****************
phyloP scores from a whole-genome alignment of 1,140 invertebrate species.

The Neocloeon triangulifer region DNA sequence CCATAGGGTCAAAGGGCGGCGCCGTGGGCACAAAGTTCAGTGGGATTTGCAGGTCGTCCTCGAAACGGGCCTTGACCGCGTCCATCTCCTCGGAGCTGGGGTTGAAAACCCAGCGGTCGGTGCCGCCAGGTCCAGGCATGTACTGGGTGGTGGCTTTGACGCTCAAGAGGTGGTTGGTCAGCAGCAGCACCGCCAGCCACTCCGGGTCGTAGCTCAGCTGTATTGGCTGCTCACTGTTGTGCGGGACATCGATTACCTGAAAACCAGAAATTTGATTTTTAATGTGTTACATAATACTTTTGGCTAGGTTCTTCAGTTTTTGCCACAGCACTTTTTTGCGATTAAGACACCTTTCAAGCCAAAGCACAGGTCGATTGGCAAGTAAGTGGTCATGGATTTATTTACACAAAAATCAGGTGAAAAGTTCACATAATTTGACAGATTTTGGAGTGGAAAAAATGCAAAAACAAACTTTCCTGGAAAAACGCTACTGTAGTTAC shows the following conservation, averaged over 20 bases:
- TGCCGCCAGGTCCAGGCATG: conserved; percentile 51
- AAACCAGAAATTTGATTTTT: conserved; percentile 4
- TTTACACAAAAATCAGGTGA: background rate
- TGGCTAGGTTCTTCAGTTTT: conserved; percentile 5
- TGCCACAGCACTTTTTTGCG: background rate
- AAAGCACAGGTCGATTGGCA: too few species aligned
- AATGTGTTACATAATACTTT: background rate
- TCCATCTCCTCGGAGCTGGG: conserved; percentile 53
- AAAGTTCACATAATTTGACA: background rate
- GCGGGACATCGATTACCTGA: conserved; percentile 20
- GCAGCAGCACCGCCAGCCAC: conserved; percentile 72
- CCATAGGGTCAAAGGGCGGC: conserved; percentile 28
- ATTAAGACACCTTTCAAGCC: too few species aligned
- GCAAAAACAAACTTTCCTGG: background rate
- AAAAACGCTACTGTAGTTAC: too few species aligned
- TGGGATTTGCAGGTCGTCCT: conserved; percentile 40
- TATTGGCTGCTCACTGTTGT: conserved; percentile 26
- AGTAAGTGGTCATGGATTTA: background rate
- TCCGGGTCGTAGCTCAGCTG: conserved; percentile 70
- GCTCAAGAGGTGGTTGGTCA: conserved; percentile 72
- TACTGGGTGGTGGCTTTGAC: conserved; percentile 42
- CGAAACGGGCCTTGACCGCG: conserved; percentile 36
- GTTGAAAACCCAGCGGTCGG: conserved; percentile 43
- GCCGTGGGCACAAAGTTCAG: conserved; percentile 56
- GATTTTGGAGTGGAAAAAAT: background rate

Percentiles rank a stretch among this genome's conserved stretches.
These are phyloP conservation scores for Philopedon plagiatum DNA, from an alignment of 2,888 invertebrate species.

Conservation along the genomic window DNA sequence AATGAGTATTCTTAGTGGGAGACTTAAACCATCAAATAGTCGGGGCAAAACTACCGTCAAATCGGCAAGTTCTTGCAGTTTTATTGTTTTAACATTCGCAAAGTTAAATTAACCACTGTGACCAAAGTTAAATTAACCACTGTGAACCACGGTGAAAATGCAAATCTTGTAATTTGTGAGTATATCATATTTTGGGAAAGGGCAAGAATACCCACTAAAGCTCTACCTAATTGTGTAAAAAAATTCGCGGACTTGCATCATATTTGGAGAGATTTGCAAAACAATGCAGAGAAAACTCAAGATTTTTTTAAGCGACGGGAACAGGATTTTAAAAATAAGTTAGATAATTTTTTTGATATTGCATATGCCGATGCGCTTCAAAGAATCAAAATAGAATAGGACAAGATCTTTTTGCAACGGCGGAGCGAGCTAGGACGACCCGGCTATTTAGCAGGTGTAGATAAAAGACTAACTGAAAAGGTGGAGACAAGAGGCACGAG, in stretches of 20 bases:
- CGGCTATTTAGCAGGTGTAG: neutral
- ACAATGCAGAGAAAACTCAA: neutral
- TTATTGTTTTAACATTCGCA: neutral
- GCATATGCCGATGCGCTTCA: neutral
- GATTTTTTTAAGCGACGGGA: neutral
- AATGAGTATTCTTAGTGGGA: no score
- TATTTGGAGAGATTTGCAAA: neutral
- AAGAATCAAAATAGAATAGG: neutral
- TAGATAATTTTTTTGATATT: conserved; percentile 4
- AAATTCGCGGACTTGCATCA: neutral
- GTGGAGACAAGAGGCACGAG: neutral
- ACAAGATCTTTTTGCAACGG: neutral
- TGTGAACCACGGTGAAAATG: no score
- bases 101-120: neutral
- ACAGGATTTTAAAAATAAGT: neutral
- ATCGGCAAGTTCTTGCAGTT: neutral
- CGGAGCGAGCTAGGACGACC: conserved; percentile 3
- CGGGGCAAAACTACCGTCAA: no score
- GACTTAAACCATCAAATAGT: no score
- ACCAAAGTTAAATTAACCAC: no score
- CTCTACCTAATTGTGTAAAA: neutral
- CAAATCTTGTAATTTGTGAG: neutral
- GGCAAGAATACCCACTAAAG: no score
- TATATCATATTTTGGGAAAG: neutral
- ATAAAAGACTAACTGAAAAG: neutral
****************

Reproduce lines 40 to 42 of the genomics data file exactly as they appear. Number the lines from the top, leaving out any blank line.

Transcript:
- AAATTCGCGGACTTGCATCA: neutral
- GTGGAGACAAGAGGCACGAG: neutral
- ACAAGATCTTTTTGCAACGG: neutral